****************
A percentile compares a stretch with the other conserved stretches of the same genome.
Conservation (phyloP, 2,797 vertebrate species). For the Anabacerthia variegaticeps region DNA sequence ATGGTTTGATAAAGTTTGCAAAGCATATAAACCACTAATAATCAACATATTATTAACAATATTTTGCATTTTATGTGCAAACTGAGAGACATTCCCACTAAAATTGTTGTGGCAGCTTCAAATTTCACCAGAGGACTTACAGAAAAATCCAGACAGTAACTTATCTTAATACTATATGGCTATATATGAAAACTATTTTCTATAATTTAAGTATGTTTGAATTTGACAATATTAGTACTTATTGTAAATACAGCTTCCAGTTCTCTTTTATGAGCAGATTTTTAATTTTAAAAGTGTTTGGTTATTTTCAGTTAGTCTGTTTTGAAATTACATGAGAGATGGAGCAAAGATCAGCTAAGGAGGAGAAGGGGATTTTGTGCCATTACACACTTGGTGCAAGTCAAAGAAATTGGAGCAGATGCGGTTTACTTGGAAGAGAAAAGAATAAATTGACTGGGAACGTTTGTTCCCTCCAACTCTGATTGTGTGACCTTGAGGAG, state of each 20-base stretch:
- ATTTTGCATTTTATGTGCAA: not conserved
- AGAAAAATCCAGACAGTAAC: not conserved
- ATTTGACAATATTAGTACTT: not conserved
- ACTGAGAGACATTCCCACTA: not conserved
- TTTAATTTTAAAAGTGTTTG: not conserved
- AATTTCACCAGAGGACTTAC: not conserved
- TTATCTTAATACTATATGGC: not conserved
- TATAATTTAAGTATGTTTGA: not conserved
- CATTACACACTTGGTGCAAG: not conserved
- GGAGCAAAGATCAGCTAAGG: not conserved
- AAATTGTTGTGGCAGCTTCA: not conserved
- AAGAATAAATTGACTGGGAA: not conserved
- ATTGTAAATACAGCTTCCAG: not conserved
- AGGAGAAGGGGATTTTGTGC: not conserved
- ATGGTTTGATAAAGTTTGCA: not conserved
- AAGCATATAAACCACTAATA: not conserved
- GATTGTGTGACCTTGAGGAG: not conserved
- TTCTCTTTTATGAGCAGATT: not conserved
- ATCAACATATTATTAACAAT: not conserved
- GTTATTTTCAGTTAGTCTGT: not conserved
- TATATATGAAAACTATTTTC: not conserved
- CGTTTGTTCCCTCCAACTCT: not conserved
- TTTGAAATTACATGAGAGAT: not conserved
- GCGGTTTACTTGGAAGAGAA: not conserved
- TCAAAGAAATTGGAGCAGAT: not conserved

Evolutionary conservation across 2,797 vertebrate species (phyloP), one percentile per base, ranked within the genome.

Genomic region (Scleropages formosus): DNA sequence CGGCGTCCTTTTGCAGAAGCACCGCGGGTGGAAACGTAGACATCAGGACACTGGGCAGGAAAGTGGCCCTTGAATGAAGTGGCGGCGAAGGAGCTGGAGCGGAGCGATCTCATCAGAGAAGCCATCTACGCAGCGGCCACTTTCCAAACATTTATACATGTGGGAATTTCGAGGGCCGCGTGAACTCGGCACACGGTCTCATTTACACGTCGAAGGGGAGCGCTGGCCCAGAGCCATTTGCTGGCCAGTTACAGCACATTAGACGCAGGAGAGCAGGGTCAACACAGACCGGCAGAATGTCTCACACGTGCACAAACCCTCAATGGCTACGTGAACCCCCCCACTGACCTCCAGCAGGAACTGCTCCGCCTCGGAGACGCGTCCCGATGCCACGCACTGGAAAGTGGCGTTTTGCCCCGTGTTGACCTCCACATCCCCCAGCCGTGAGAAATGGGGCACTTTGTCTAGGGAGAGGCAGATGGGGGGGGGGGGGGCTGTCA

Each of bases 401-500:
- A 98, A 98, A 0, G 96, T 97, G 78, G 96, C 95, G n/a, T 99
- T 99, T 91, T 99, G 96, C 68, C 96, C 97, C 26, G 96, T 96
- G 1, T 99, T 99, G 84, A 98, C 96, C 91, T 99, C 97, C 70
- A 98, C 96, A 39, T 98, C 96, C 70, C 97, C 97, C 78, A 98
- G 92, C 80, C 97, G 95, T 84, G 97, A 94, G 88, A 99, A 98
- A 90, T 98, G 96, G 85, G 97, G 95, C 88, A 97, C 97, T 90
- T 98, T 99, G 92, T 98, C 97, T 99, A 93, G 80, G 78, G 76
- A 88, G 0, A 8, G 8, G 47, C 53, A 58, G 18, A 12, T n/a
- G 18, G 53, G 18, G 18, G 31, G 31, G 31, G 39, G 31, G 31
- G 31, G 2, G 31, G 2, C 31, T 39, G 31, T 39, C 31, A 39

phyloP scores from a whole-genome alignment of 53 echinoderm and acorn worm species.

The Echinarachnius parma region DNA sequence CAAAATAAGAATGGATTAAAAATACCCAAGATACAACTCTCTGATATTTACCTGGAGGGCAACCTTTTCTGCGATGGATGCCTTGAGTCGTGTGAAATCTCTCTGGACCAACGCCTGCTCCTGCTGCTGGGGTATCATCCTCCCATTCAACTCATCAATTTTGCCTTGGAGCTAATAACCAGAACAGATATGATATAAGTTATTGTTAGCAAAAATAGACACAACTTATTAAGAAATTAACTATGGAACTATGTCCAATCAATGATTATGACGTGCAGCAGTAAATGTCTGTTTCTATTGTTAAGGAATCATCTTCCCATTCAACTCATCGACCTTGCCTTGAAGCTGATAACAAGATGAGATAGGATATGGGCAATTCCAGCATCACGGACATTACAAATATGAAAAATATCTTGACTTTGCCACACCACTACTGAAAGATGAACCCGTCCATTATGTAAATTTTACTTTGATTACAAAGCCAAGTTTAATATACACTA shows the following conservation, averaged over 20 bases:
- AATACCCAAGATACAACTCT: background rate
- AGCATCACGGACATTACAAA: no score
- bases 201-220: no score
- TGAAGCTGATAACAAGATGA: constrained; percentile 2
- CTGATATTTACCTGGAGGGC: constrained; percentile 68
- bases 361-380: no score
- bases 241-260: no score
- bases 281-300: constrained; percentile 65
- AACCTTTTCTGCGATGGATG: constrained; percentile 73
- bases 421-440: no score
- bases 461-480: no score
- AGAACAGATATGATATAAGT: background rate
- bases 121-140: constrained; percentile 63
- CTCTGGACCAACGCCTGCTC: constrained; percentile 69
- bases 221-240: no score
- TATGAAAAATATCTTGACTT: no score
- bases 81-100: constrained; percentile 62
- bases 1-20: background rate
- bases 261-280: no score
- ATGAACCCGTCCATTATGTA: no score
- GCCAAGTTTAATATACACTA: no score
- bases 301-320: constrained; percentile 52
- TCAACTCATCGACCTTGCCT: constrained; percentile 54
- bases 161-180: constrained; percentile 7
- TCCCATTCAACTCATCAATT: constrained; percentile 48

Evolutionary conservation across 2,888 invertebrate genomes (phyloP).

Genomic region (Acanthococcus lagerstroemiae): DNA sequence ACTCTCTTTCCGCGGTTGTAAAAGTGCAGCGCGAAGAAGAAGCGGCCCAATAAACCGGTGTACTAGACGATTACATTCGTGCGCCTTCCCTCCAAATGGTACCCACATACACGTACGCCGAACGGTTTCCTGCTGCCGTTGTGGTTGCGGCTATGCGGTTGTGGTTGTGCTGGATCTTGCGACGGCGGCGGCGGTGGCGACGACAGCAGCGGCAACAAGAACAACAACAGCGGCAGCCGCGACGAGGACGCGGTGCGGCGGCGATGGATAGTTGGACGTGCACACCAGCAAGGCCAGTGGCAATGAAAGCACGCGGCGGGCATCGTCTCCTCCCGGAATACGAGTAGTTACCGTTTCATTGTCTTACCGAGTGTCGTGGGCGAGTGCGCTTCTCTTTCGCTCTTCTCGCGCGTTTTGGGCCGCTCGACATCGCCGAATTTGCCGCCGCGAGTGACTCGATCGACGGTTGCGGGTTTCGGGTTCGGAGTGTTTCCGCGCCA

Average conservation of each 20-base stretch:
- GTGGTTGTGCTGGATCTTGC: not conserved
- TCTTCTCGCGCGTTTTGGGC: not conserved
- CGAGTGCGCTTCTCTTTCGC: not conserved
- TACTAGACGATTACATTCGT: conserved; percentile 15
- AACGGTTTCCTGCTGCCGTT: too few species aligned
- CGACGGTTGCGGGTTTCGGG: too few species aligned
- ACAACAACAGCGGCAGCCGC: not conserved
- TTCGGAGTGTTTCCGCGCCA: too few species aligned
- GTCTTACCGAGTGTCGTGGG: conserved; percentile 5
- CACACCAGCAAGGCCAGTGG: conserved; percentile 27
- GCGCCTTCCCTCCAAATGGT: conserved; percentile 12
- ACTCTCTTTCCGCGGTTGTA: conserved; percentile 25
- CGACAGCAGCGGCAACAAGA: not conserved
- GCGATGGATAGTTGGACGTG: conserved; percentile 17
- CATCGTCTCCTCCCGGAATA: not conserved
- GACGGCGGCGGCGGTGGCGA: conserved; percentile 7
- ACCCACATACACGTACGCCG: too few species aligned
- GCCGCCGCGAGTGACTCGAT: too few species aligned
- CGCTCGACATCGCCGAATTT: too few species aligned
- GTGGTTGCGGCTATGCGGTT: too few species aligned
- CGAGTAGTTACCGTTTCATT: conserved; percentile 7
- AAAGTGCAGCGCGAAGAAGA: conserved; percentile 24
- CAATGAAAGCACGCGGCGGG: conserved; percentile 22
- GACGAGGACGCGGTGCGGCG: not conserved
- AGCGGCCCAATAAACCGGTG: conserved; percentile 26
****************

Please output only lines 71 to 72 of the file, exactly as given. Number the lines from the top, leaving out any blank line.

- GTGGTTGTGCTGGATCTTGC: not conserved
- TCTTCTCGCGCGTTTTGGGC: not conserved